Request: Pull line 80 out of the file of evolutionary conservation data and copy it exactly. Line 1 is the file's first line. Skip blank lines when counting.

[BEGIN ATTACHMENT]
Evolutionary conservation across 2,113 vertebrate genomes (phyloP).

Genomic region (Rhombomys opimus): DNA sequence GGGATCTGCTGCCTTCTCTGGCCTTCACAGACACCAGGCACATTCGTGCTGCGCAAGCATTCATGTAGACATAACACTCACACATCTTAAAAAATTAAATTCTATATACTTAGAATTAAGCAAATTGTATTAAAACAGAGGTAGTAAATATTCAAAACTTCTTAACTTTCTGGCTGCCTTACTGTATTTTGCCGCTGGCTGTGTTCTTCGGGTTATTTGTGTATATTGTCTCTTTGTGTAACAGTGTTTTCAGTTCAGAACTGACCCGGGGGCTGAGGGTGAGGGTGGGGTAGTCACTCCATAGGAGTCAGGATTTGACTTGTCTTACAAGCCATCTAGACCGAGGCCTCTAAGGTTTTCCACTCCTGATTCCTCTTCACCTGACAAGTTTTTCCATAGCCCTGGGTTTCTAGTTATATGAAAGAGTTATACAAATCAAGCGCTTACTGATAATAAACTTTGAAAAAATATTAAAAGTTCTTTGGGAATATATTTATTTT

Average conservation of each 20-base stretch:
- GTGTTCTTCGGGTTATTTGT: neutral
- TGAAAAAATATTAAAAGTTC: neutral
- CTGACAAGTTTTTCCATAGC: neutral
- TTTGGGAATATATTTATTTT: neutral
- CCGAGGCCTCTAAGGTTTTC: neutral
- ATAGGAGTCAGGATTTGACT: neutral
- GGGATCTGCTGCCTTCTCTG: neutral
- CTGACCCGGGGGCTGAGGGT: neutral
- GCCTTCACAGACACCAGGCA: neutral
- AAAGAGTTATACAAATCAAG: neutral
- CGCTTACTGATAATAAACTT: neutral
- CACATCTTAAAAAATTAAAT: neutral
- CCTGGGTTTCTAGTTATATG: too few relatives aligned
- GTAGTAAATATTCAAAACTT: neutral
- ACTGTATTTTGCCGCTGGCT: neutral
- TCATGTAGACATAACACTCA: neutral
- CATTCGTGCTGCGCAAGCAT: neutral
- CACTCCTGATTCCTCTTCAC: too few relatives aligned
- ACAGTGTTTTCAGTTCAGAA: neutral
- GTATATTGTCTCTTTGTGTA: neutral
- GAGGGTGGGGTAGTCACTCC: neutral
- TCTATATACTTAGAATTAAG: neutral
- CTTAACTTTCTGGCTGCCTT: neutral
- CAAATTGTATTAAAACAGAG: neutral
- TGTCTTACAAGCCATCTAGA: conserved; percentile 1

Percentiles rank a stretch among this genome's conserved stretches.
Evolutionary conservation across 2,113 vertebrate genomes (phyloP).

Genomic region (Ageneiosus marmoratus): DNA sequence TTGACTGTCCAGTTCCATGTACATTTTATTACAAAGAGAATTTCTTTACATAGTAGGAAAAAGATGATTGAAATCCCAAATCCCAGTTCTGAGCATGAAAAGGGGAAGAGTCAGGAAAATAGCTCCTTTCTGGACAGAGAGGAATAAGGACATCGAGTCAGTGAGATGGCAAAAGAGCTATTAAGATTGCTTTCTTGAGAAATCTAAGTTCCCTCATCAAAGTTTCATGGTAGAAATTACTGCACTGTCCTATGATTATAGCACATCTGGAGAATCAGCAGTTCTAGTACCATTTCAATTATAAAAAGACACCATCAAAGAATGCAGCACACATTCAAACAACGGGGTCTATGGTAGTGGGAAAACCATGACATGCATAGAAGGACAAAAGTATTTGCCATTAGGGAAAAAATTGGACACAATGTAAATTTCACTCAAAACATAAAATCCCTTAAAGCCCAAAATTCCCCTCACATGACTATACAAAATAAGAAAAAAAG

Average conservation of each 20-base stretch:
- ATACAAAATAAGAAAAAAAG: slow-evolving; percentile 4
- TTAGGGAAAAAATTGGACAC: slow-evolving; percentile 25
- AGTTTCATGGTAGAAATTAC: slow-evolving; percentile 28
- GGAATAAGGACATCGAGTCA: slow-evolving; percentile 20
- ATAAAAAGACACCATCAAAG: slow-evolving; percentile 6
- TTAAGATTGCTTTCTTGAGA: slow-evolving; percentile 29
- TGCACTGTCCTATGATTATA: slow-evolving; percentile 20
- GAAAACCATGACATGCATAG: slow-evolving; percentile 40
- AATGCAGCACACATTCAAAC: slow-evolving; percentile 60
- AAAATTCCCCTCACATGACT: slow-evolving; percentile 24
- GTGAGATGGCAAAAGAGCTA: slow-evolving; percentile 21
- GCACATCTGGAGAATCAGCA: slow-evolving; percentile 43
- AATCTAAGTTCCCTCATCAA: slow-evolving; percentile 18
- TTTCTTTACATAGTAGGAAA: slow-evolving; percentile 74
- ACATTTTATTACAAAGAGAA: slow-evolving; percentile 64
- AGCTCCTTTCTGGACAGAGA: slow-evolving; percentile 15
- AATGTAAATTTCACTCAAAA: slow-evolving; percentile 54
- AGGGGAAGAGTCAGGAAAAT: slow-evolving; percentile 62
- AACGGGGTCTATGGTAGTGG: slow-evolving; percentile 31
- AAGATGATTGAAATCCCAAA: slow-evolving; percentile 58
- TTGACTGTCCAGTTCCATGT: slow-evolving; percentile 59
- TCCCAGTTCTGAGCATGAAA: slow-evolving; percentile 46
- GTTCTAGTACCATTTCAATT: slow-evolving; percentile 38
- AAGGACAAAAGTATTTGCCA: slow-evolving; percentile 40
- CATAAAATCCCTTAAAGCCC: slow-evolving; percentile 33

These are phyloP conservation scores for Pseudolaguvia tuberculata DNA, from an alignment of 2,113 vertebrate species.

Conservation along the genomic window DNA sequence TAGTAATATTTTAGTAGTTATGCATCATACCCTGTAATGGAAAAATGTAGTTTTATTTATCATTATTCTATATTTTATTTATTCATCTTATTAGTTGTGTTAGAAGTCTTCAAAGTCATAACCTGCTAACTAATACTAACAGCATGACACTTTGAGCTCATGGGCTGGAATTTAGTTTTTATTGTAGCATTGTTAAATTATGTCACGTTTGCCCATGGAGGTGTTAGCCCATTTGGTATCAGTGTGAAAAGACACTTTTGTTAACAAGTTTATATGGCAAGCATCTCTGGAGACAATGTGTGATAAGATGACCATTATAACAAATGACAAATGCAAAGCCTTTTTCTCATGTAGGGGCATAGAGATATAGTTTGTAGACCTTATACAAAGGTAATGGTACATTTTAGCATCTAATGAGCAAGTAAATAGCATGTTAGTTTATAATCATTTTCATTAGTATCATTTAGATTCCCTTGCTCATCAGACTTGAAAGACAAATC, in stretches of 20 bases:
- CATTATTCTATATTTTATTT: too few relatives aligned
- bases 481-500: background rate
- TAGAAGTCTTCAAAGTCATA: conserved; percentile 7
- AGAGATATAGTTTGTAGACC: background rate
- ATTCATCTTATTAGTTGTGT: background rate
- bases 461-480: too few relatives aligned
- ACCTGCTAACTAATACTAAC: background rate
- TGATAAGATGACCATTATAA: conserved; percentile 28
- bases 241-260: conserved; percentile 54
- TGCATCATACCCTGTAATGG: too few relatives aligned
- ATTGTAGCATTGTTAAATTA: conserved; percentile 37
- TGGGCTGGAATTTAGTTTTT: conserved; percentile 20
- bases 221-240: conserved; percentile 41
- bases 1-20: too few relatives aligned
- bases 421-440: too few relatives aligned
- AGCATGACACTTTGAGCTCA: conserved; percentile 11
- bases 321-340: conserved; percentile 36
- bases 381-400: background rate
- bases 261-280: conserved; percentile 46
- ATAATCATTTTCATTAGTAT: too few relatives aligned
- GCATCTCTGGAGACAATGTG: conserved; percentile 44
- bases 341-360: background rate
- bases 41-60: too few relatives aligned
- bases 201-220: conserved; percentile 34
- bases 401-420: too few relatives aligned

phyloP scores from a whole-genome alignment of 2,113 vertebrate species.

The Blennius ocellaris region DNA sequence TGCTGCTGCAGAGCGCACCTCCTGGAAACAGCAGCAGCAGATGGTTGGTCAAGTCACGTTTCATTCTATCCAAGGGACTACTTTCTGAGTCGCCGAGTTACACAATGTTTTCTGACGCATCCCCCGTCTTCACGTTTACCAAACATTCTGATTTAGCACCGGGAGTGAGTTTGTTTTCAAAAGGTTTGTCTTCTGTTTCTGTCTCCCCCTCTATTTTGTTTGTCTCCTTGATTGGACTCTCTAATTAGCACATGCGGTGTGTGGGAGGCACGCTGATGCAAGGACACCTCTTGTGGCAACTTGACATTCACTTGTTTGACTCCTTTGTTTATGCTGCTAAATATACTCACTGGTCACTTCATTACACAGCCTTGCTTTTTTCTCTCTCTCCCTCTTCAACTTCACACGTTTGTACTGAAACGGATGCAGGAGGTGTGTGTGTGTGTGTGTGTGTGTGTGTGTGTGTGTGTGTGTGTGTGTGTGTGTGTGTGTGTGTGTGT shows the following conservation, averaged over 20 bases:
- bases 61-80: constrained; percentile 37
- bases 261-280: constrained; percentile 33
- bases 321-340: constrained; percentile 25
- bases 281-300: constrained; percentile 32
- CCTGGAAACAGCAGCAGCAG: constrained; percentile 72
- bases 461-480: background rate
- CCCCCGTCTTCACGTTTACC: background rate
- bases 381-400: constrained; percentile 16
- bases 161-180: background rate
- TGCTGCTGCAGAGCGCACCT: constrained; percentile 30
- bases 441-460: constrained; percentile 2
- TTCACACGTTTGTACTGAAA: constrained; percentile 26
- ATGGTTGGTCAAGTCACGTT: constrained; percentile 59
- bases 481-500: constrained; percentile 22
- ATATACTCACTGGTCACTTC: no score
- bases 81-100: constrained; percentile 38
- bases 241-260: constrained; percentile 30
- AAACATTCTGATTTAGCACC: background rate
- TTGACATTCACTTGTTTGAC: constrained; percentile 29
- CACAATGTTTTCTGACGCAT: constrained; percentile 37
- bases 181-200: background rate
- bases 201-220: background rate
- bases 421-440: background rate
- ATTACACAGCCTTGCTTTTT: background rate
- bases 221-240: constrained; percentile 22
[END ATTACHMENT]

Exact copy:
- GCATCTCTGGAGACAATGTG: conserved; percentile 44